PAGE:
Futures Game Was An Idea Whose Time Had Come
Thanks to the internet, I can tell you that it was Voltaire who said, "If God did not exist, it would be necessary to invent him."
You'll be relieved to know that I'm not here to talk religion, but I was put in mind of that quote when thinking about the origins of the Futures Game, which will be staged for the 13th time on July 10 in Phoenix to kick off this year's all-star festivities.
At this point we take the game for granted, and we have come to expect 50 of the game's best prospects to gather each year in an exhibition of their premium skills.
Those of us who have been around for awhile, however, remember a time when it just wasn't so. When the best you could do was classification-wide all-star games staged at the Double-A and Triple-A levels, which were a slightly improved version of the invididual minor league all-star games. And even then, we used to lament that the players selected for those games were chosen based on their performance for that season, rather than their overall potential.
That all changed with the debut of the Futures Game in Boston in 1999. Jimmie Lee Solomon, executive vice president of baseball development with Major League Baseball, takes credit for coming up with the idea for the game, and I'm certainly in no position to argue. There's no doubt that he was part of the group that negotiated the renewal of the Professional Baseball Agreement (the contract that governs the relationship between the majors and minors) in 1998, and that renewal contained a provision that cleared the way for the game.
The idea for a prospect all-star game was not a new, or novel one. The Double-A and Triple-A all-star games themselves served as a model, pulling players from across the country together for one game. Our only gripe was that those games didn't go far enough, relying too much on present performance and limited to pulling from the players at only one level.
But such a thing as the Futures Game did not exist, so it was necessary to invent it. And for that all baseball fans should be grateful.
Success On Every Level
For prospect watchers, the Futures Game is a dream come true, and so it boggles our minds when more people show up for the celebrity softball game that is staged on the same day as the Futures Game. And not only that, but the crowd seems more into that game than the Futures Game.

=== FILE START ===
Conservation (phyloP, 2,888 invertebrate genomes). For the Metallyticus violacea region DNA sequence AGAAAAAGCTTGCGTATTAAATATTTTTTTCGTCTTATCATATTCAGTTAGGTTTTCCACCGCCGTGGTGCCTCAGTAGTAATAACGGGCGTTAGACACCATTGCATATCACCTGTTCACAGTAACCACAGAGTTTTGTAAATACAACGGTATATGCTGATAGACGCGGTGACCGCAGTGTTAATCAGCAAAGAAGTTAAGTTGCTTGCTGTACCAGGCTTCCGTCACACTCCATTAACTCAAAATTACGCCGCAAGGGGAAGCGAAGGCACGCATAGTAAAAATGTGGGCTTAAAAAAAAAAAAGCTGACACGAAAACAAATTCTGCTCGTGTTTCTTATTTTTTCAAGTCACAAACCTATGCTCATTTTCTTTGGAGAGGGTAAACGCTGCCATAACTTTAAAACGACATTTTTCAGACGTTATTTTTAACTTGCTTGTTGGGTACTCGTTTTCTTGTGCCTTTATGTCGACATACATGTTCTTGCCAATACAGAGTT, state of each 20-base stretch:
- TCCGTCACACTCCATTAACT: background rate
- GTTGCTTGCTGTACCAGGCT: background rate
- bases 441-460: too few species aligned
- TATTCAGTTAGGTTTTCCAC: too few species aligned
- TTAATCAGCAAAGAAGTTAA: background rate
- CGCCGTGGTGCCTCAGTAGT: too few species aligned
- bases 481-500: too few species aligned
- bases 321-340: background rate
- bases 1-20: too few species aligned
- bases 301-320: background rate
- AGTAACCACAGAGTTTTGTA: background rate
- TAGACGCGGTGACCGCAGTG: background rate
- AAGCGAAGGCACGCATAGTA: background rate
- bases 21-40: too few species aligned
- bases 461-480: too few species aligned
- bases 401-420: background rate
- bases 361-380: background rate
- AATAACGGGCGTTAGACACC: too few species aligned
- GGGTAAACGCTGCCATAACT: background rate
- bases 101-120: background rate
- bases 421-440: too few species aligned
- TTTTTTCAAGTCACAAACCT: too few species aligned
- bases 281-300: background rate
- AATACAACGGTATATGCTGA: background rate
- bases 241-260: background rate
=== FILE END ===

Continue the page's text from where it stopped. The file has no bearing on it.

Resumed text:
But Solomon says the game is a financial success because most tickets are sold as part of a block of all-star tickets for fans, even if most seats aren't filled all day.
"Everybody in baseball considers it a success," he said. "From a business standpoint, and also a player development standpoint, we need a pipeline of players all the time—a talent source that brings new ballplayers into the game. We don't necessarily look at (the Futures Game) as a specific area that would create or be a revenue generation source."
It's a harsh dose of reality when we find out that prospect watching isn't the most popular pastime in America. After all, the Double-A all-star game doesn't exist anymore, a victim of the outsized cost of staging an all-star game that involves 30 teams instead of 10 or 12.
But for the passionate baseball watchers, like those of you reading BA, there's no substitute for the kind of talent you see in the Futures Game.
Last year's game in particular served as a launching pad for an amazing array of talent. Angels outfielder Mike Trout was in the midst of his breakout season and playing in Anaheim, and players like Jeremy Hellickson, Zach Britton, Mike Minor, Dee Gordon, Mike Moustakas, Eric Hosmer, Hank Conger and David Espinosa are already in the big leagues now, just a year after being in the Futures Game.
Solomon said interest in the game could be higher this year because of the proximity of the Arizona Fall League and the generally greater attention paid to prospects year by year.
"We now have a lot more exposure for our younger players," he said. "They show a lot of different games (on television) that they didn't show before, so fans have actually heard of a lot of these players."
And whether they have or not before July 10, they surely will soon after.